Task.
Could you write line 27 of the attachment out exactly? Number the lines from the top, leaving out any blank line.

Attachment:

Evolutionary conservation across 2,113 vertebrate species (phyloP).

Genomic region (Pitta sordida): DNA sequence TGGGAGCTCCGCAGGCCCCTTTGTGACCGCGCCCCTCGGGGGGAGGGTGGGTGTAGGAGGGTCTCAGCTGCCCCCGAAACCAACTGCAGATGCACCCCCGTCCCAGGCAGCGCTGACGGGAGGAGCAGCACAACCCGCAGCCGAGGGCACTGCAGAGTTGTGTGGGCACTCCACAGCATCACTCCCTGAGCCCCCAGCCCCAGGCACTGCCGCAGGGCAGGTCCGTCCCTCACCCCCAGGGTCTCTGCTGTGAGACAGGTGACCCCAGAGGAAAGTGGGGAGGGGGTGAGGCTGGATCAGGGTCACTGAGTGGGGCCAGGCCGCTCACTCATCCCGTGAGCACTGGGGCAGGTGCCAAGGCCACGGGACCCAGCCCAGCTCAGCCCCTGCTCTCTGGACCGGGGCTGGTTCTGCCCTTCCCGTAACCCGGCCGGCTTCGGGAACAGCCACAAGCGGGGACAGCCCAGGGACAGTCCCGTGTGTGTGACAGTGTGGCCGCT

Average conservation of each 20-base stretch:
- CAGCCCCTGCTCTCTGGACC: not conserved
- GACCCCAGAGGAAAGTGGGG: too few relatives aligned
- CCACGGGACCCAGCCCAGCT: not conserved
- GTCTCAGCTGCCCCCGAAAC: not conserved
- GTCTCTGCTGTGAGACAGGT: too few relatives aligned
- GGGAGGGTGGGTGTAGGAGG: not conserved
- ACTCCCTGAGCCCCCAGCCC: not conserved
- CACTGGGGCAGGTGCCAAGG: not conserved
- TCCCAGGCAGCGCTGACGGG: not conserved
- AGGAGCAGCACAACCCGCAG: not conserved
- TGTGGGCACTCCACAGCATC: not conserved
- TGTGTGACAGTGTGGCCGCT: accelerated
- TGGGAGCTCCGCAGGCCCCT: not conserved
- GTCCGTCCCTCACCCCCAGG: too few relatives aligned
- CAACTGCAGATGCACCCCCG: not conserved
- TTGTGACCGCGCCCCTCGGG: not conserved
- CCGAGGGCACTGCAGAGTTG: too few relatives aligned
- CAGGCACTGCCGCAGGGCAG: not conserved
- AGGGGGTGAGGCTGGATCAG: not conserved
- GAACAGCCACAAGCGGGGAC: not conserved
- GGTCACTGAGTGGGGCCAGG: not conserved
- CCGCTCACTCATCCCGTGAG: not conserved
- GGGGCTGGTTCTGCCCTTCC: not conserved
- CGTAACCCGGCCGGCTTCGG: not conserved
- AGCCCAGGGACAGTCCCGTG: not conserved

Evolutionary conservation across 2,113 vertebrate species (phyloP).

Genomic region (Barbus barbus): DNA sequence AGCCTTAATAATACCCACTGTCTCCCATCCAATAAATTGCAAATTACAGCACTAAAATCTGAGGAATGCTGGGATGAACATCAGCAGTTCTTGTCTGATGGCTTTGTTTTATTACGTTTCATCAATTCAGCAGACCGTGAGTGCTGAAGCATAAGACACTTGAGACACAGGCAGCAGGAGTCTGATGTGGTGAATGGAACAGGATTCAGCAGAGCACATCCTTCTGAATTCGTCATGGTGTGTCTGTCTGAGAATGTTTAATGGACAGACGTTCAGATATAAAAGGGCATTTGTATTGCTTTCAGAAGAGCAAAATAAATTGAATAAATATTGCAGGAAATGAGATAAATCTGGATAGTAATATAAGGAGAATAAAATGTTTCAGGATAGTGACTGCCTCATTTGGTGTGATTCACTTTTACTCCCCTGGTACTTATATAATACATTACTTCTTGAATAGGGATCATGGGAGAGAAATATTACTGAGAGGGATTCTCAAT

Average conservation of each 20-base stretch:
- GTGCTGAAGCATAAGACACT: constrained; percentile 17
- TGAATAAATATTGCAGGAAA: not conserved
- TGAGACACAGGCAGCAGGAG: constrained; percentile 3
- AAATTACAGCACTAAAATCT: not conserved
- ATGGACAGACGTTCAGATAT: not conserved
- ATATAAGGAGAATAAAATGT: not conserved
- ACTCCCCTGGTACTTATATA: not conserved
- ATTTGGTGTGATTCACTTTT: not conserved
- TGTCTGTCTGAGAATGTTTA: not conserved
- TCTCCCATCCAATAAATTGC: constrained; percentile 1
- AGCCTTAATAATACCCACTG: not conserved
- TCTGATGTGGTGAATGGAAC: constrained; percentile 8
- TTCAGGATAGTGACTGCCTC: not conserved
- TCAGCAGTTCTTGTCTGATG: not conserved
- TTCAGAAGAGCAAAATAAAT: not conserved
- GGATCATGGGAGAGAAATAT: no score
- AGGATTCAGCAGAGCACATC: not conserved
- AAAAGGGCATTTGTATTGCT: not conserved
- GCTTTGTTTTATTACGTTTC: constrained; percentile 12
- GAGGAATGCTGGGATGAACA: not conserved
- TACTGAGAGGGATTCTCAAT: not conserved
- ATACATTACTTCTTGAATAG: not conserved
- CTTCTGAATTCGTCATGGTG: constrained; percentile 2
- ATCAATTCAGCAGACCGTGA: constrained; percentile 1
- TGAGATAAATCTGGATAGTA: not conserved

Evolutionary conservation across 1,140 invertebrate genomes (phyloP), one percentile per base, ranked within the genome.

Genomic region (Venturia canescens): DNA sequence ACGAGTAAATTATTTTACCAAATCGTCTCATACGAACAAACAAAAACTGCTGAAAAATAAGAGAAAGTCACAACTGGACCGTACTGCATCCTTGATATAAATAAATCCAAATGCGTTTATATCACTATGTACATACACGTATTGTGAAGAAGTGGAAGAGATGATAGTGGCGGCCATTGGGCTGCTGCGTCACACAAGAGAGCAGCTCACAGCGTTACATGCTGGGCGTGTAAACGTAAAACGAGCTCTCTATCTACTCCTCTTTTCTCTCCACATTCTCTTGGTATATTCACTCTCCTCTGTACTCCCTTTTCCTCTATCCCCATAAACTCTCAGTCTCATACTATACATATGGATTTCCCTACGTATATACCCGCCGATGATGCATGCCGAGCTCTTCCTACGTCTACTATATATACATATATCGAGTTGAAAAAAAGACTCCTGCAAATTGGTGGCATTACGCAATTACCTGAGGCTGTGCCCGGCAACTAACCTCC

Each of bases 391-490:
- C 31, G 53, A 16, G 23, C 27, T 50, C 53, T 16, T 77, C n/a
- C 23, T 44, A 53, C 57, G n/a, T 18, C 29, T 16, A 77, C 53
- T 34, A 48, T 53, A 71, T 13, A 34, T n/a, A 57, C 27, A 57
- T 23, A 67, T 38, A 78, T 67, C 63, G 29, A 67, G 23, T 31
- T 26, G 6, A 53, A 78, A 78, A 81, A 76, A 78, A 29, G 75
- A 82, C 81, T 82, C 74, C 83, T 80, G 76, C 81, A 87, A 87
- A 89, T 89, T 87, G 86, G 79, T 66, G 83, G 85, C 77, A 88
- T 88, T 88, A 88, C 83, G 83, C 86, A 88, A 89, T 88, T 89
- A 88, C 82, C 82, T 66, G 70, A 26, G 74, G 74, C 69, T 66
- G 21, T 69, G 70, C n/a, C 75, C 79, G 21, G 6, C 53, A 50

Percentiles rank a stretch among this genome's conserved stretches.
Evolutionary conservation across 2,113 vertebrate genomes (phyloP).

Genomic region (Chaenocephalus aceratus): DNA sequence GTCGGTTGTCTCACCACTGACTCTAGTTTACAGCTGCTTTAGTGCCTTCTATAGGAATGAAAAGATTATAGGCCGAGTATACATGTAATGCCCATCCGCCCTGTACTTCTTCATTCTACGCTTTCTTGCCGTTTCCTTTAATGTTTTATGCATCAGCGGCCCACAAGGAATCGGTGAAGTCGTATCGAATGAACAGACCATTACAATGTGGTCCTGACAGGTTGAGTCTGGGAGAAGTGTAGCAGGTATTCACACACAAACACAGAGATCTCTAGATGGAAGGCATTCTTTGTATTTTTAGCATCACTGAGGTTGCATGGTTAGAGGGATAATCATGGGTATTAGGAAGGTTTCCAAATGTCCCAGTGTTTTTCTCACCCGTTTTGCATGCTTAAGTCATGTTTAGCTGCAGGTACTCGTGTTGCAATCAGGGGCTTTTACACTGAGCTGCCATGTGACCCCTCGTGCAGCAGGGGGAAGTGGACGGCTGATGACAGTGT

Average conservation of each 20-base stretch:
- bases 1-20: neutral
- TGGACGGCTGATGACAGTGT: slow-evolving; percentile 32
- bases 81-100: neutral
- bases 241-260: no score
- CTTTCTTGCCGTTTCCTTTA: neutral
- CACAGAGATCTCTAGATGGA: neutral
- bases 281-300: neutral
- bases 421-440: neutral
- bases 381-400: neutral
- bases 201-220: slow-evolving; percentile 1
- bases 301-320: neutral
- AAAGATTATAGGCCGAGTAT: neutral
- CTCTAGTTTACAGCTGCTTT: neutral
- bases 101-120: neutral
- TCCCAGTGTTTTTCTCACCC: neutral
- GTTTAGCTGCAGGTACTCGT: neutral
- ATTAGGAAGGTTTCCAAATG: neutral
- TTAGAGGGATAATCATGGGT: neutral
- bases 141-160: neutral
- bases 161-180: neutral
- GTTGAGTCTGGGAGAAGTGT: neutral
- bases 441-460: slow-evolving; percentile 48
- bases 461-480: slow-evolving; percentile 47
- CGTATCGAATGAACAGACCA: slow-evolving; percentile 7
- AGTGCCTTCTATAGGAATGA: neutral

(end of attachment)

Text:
- CGTAACCCGGCCGGCTTCGG: not conserved